My husband Fred's latest foray into computer-based entrepreneurship was such a losing effort I think it should be his last.
Online auctions generally have been profitable for other family members. My older son, for example, has bought, sold and swapped baseball trading cards by way of the Internet. It's allowed him to enhance his own collection and make modest sums he reinvests in fantasy sports league play.
My older brother, Bud, has devoted several hours each day to his electronic-marketing enterprise. Every morning he ferrets out finds at flea markets, yard sales and charity shops, where he flirts with a cadre of 70-something female clerks.
Between shopping stops, he swings by the post office to mail his customers' purchases. Then, he spends all afternoon monitoring activity on his Web pages.
Dealing mostly in silver, copper, brass and aluminum kitsch, he stores his goods in the garage that used to hold two family cars. Among his recent coups was a $40 tray that he cleaned up and sold for $1,000.
Fred's first attempt at online marketing was successful. He made $500 selling some planing tools that had been gathering dust in the basement for a decade.
At that time, I'd mentally filed away the idea of online commerce as a possible way to boost our future retirement income. But when we incurred some unexpected household expenses earlier this year, I raided our safe- deposit box and unloaded some gold and silver heirlooms for cash and bonus books of free matches. Last month, I held a tag sale that netted nearly $200 for such surprising items as old Riverbend pins.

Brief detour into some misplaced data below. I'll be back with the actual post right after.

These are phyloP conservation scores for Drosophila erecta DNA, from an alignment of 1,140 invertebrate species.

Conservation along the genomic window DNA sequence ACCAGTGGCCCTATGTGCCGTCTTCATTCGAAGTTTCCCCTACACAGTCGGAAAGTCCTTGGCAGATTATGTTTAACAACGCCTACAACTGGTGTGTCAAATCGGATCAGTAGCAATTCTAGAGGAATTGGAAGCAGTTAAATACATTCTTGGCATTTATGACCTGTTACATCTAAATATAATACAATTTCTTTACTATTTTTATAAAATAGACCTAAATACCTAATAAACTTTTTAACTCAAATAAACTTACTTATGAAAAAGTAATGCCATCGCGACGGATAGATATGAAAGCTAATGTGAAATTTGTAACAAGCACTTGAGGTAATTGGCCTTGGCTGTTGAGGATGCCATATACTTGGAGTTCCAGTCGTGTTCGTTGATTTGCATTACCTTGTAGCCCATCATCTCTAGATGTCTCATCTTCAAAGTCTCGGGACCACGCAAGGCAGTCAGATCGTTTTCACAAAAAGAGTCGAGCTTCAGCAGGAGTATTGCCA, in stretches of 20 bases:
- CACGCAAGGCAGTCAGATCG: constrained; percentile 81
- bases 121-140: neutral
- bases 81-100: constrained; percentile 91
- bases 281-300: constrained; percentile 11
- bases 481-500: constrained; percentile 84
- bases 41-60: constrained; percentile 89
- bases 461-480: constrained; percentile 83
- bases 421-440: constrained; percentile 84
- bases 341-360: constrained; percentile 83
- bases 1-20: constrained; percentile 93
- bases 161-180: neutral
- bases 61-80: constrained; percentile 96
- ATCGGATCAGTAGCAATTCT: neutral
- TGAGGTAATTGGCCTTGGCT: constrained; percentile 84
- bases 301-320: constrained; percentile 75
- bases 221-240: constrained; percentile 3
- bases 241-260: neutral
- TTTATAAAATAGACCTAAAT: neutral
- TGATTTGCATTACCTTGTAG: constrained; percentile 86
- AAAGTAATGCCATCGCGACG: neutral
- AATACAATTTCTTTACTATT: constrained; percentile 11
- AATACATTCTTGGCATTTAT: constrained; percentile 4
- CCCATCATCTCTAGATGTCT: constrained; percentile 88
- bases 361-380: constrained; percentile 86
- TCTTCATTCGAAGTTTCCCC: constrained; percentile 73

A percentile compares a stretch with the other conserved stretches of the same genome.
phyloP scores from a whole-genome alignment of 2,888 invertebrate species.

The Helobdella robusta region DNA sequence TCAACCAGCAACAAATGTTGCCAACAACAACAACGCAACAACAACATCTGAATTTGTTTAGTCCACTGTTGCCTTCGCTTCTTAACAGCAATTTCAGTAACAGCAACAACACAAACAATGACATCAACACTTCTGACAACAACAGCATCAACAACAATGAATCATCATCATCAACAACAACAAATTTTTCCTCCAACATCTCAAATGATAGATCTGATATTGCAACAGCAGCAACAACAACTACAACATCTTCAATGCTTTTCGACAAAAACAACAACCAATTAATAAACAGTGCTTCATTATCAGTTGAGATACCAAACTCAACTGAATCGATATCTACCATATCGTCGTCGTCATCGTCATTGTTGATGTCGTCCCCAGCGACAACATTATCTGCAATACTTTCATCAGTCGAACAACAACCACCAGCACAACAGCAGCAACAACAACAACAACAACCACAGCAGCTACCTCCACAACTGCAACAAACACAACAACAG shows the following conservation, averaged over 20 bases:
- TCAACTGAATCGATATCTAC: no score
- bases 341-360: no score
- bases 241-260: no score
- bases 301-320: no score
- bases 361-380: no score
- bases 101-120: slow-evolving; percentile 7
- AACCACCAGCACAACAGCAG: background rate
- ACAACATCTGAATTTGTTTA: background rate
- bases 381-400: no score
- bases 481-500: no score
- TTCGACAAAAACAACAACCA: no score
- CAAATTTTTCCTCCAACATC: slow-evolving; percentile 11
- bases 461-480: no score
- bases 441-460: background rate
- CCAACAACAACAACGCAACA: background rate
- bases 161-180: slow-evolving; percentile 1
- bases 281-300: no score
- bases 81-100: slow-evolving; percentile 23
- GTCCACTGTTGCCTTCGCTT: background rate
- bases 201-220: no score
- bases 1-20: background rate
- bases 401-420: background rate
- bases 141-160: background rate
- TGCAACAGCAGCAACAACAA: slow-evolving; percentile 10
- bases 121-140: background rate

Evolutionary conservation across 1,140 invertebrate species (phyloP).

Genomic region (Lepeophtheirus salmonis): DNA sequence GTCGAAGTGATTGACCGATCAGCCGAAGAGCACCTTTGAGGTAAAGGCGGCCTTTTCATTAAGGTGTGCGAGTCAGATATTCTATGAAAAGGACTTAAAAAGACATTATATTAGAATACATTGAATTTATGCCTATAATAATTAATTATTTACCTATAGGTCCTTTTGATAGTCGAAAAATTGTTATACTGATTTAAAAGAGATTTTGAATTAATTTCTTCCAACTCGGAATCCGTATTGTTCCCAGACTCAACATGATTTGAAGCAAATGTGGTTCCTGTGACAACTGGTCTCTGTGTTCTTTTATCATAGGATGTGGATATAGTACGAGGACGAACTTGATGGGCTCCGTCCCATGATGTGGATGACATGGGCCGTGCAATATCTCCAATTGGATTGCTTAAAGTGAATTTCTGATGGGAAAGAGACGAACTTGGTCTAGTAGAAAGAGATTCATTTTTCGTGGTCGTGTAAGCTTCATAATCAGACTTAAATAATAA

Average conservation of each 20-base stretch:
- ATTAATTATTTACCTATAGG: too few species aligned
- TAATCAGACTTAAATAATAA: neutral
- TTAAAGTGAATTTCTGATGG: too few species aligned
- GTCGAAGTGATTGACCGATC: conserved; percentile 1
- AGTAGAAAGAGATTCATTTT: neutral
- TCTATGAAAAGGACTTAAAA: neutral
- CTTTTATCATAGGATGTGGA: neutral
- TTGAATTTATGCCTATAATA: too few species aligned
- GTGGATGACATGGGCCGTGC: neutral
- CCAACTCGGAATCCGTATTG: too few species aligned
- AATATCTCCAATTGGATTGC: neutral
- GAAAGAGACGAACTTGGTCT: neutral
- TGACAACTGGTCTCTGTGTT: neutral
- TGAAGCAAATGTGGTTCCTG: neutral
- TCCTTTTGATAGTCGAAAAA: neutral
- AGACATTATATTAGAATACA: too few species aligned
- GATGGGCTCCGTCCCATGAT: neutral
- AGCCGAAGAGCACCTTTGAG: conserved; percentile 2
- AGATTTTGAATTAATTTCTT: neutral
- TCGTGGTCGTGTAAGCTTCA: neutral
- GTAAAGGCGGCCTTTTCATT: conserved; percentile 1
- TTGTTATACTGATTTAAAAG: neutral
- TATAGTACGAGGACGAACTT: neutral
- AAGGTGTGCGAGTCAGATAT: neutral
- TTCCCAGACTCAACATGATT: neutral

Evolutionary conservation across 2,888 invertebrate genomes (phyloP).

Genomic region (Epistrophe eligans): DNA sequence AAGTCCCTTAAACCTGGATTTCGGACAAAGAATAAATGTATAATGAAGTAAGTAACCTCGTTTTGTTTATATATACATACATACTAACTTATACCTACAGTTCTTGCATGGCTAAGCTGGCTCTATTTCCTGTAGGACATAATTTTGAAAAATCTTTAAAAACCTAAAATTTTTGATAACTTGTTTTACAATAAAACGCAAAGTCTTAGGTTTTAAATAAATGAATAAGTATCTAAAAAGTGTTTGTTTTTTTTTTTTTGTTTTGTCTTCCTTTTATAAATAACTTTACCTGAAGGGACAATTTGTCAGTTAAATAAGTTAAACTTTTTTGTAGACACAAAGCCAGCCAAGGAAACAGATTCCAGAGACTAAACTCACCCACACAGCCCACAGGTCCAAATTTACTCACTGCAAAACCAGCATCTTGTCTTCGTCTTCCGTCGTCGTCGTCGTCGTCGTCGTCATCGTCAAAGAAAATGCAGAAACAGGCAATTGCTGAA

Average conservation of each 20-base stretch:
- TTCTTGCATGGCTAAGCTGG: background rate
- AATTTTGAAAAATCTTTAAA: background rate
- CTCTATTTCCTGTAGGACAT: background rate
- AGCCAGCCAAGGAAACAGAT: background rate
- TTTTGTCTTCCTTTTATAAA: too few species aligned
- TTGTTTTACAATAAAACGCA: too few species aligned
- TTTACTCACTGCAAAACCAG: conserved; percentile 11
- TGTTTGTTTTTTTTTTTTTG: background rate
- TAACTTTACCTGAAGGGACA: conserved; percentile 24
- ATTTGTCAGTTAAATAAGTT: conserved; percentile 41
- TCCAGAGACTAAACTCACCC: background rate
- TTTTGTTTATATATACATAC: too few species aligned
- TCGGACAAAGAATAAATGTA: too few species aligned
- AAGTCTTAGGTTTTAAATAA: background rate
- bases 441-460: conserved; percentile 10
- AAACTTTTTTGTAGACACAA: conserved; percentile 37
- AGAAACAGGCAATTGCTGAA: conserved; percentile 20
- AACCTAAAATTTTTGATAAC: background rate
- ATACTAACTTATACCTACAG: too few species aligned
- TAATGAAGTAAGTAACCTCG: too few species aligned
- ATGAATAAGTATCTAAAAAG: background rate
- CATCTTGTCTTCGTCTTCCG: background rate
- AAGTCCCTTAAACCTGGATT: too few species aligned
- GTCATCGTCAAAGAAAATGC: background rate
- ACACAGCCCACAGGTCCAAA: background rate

It was when I gathered sale merchandise that Fred resurrected his get-rich-quick online scheme. He spied a box of 78 rpm records that belonged to my late aunt -- platters made of the shellac-resin material that predated vinyl -- and called my asking price too low. He said, "Collectors would eat up all that Bing Crosby, Jimmy Dorsey, big-band stuff. I can sell it on eBay for way more than $1 a pop."
He picked 10 titles out of the five-dozen-piece array, posted them for sale on the Web page he'd set up 10 years ago and watched for a week as buyers didn't bite on such fetching standards as Teresa Brewer's "Music, Music, Music" and Dinah Shore's "Shoo-Fly Pie." Only the Ink Spots' "Hey Doc" drew bids, but when the auction ended the would-be buyer couldn't close the deal because Fred had listed his old and no-longer-active email account number.
It took significant hassle and hoop-jumping to resolve the problem. We thought the time lapse had spooked the buyer because he delayed payment for several days. When the fee finally was deposited, Fred made haste to mail the purchased record.
Despite swathing it in several sheets of bubble wrap, the record arrived, shattered into five pieces. Weighing our next step, we went back to the online auction site, where we read unfavorable comments disgruntled buyers had posted about prior transactions -- criticism such as "Merchandise arrived with a moldy, musty odor" and "Goods had signs of wear, no, make that unusable as is."
I said, "You'll have to refund the money, Fred; you can't risk being dissed like the poor seller who got trashed just because he couldn't communicate in the buyer's foreign language."
So, Fred's little electronic-commerce experiment ended up being costly and stressful. Still, he's already eying yet another listing, a weird wooden gadget that looks like an eggbeater. He assures me that hand-tool enthusiasts will snap it up and he'll earn easy bucks. Call me a cynic, but that boast sounds like a broken record to me.
Email Jan Galletta at email@example.com.